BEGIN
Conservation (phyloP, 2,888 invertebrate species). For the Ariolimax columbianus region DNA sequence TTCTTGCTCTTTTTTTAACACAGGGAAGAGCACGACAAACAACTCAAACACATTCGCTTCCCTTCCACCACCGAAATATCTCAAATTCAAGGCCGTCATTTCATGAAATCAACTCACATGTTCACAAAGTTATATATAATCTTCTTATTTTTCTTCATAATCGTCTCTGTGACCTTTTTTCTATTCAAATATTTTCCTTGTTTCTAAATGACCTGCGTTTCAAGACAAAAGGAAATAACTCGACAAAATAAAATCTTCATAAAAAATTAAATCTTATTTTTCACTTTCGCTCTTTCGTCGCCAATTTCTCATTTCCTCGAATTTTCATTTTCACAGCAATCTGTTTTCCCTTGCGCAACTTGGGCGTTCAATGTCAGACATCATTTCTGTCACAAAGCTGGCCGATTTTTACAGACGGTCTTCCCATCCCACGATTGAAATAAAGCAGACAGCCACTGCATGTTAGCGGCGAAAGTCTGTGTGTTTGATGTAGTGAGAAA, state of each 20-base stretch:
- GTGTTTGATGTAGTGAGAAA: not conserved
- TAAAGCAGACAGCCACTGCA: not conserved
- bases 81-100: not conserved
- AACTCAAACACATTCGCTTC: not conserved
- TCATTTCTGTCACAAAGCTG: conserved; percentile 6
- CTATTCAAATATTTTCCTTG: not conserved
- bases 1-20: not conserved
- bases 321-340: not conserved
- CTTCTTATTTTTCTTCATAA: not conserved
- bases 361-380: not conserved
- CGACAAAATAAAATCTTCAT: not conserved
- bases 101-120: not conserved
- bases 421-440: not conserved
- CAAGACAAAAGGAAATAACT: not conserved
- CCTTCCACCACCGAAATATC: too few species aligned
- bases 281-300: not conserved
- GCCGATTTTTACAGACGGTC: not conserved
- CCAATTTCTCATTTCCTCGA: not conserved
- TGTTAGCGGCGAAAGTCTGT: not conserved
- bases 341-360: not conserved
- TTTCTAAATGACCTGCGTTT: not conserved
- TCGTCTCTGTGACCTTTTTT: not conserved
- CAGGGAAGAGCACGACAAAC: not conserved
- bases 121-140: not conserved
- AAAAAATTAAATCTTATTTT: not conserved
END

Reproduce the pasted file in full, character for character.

Conservation (phyloP, 2,888 invertebrate species). For the Ariolimax columbianus region DNA sequence TTCTTGCTCTTTTTTTAACACAGGGAAGAGCACGACAAACAACTCAAACACATTCGCTTCCCTTCCACCACCGAAATATCTCAAATTCAAGGCCGTCATTTCATGAAATCAACTCACATGTTCACAAAGTTATATATAATCTTCTTATTTTTCTTCATAATCGTCTCTGTGACCTTTTTTCTATTCAAATATTTTCCTTGTTTCTAAATGACCTGCGTTTCAAGACAAAAGGAAATAACTCGACAAAATAAAATCTTCATAAAAAATTAAATCTTATTTTTCACTTTCGCTCTTTCGTCGCCAATTTCTCATTTCCTCGAATTTTCATTTTCACAGCAATCTGTTTTCCCTTGCGCAACTTGGGCGTTCAATGTCAGACATCATTTCTGTCACAAAGCTGGCCGATTTTTACAGACGGTCTTCCCATCCCACGATTGAAATAAAGCAGACAGCCACTGCATGTTAGCGGCGAAAGTCTGTGTGTTTGATGTAGTGAGAAA, state of each 20-base stretch:
- GTGTTTGATGTAGTGAGAAA: not conserved
- TAAAGCAGACAGCCACTGCA: not conserved
- bases 81-100: not conserved
- AACTCAAACACATTCGCTTC: not conserved
- TCATTTCTGTCACAAAGCTG: conserved; percentile 6
- CTATTCAAATATTTTCCTTG: not conserved
- bases 1-20: not conserved
- bases 321-340: not conserved
- CTTCTTATTTTTCTTCATAA: not conserved
- bases 361-380: not conserved
- CGACAAAATAAAATCTTCAT: not conserved
- bases 101-120: not conserved
- bases 421-440: not conserved
- CAAGACAAAAGGAAATAACT: not conserved
- CCTTCCACCACCGAAATATC: too few species aligned
- bases 281-300: not conserved
- GCCGATTTTTACAGACGGTC: not conserved
- CCAATTTCTCATTTCCTCGA: not conserved
- TGTTAGCGGCGAAAGTCTGT: not conserved
- bases 341-360: not conserved
- TTTCTAAATGACCTGCGTTT: not conserved
- TCGTCTCTGTGACCTTTTTT: not conserved
- CAGGGAAGAGCACGACAAAC: not conserved
- bases 121-140: not conserved
- AAAAAATTAAATCTTATTTT: not conserved